Widespread and ongoing closures in the wake of the coronavius pandemic played havoc with college admissions tests this spring and summer, with both the average performance and participation declining, according to the annual report of the College Board, which administers the test.
Just under 2.2 million students took the SAT in 2020, about 22,000 students fewer than last year, and the number of students participating in the essay portion of the test fell from 64 percent to 57 percent. The average scores for the 2020 test also dropped, from 528 to 523 in math and from 531 to 528 in English/language arts.
Pricilla Rodriguez, College Board’s vice president of college readiness assessments, credited the relative stability of the test this year to an increase in participation in the in-school testing program last fall. Nearly 1.1 million students, or nearly half of the class of 2020, took the SAT on a school day, up by more than 100,000 students from the class of 2019. But students who had not taken college admissions tests in fall found their options for the SAT severely limited, as outbreaks and stay-home orders forced the cancellation of both testing dates and later make-up test attempts. As recently as last month, nearly half of students signed up to take the SAT were unable to do so because local testing sites had to cut back on seating to keep social distancing.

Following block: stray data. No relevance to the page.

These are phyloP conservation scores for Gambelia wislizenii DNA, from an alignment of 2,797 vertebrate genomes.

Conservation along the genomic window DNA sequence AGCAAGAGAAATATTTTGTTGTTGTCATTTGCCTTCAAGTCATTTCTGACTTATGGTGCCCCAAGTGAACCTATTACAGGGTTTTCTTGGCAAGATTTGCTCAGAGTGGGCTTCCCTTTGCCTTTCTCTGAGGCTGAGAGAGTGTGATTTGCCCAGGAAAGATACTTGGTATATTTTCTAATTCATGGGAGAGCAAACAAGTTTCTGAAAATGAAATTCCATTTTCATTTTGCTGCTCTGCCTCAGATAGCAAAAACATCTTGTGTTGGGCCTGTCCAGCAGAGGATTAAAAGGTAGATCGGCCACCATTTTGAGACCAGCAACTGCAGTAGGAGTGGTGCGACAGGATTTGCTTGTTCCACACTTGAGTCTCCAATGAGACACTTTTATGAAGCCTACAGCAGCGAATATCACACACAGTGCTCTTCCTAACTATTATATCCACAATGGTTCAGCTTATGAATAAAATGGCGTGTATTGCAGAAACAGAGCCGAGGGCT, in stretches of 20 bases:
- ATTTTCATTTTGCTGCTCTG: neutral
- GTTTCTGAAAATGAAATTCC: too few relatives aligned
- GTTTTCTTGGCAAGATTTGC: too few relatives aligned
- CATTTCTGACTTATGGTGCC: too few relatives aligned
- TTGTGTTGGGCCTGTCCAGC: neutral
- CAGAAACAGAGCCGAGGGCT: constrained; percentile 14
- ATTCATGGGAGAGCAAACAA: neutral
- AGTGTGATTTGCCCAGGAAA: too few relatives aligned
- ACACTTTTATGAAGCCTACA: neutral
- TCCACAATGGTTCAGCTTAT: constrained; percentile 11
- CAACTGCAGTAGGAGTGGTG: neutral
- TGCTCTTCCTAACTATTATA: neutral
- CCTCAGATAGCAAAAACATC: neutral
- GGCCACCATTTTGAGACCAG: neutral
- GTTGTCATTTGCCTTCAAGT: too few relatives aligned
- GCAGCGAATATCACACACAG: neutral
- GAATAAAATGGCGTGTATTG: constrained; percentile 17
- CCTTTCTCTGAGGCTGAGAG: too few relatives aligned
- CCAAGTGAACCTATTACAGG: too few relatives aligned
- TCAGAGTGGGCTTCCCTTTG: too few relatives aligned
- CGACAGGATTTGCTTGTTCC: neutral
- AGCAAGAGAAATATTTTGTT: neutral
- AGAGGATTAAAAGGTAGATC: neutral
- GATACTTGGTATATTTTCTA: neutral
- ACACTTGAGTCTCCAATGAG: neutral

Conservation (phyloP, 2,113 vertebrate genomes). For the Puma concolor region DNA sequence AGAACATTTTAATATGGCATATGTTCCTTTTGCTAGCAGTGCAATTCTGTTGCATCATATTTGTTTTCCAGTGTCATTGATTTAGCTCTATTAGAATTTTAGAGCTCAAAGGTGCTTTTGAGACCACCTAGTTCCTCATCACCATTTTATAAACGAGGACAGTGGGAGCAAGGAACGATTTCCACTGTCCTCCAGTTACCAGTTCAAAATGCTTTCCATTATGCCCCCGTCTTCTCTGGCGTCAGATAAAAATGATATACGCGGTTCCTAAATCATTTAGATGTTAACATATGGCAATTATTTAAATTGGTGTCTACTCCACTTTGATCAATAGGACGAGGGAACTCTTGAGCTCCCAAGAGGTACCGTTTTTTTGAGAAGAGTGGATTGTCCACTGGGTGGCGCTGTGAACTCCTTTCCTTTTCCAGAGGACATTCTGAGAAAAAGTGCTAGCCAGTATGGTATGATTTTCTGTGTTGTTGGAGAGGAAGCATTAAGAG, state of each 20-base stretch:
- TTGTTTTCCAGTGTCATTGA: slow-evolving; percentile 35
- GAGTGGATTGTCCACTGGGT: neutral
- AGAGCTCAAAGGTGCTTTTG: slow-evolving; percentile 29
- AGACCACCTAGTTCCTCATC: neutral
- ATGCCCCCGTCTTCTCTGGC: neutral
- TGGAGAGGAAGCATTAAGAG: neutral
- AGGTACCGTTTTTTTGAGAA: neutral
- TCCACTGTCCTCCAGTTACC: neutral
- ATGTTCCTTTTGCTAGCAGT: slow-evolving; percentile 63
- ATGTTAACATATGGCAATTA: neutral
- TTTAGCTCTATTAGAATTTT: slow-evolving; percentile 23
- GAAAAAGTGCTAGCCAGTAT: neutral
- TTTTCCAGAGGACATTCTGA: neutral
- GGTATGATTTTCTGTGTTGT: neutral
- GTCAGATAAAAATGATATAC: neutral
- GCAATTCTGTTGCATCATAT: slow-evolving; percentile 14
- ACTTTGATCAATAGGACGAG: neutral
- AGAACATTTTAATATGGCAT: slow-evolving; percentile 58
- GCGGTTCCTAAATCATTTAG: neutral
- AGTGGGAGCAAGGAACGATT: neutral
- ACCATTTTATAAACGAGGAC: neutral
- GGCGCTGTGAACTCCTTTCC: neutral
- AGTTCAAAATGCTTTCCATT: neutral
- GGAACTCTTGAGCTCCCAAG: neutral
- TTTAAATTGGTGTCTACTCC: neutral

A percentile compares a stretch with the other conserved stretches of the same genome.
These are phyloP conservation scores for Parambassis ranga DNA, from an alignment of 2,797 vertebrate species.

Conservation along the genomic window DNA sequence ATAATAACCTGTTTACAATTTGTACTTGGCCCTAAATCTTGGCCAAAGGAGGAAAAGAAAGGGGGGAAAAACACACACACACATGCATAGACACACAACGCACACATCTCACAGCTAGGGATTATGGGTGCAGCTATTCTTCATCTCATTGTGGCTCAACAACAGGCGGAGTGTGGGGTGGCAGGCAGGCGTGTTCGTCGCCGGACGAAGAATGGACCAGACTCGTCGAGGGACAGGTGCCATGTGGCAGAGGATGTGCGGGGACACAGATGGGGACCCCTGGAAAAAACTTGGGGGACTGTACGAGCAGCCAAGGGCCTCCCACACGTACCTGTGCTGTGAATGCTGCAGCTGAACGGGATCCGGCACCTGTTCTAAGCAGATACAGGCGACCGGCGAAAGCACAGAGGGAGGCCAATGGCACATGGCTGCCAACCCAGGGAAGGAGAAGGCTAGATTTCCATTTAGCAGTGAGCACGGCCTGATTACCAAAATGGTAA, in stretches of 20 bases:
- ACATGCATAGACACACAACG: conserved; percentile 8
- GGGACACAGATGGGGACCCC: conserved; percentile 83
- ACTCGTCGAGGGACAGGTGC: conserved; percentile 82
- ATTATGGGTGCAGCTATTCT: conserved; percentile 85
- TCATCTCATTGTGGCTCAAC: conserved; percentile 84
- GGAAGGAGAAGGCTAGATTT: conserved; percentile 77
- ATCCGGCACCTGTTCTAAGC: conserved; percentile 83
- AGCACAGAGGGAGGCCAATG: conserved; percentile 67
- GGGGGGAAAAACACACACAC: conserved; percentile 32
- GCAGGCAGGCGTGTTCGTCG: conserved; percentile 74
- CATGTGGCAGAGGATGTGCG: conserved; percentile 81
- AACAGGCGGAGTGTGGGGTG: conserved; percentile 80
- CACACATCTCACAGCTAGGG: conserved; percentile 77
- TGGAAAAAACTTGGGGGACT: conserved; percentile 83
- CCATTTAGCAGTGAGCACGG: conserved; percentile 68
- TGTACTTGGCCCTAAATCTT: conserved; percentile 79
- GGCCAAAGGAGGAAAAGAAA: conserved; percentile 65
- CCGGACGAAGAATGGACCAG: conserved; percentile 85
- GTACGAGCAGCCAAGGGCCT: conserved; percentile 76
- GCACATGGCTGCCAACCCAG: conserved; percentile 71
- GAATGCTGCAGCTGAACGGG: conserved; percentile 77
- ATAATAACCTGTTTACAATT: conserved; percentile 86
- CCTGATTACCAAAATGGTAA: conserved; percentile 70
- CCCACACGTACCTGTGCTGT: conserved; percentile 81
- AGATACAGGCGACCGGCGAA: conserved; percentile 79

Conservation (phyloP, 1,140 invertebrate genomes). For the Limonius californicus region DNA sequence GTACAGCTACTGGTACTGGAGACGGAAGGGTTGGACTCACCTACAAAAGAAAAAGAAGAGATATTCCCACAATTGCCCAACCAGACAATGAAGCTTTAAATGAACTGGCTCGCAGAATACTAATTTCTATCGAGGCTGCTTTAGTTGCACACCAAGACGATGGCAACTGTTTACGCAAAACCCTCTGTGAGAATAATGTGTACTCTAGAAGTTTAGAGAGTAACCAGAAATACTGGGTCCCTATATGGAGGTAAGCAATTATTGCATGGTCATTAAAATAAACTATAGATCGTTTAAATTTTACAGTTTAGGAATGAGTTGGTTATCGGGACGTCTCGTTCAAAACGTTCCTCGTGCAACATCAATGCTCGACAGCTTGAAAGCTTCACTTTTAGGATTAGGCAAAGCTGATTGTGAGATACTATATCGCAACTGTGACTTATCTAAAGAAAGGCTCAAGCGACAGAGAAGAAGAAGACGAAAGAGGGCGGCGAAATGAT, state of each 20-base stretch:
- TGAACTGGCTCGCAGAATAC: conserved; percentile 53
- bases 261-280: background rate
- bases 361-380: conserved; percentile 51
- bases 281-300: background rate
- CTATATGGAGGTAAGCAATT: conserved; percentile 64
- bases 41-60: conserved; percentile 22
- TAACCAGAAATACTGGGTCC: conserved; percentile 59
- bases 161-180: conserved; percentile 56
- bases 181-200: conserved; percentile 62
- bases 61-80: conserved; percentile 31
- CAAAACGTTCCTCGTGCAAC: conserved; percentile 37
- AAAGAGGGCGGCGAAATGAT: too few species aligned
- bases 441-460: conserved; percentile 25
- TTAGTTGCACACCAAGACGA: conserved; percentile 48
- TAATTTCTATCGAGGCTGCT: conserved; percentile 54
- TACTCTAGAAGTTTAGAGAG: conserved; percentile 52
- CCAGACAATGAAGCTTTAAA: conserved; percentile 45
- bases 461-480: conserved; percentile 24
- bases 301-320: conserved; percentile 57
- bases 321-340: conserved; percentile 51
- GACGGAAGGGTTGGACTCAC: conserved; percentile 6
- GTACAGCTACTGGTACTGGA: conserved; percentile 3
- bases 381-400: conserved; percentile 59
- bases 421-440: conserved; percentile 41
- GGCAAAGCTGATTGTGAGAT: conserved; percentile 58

Moreover, even in the midst of the pandemic’s economic crash, the number of low-income students whose test fees were waived fell from 427,442 in 2019 to 376,468 in 2020.
In the meantime, so-called “test optional” college admissions have been gaining ground among colleges and universities, with more than half of institutions with four-year degree programs either making the SAT and ACT optional or putting score acceptance on hold for the class of 2020. And the College Board itself urged colleges to “equally consider” students who applied without being able to take the SAT this year. But it’s not clear whether those options will remain in place for the class of 2021 and beyond.
A version of this news article first appeared in the Inside School Research blog.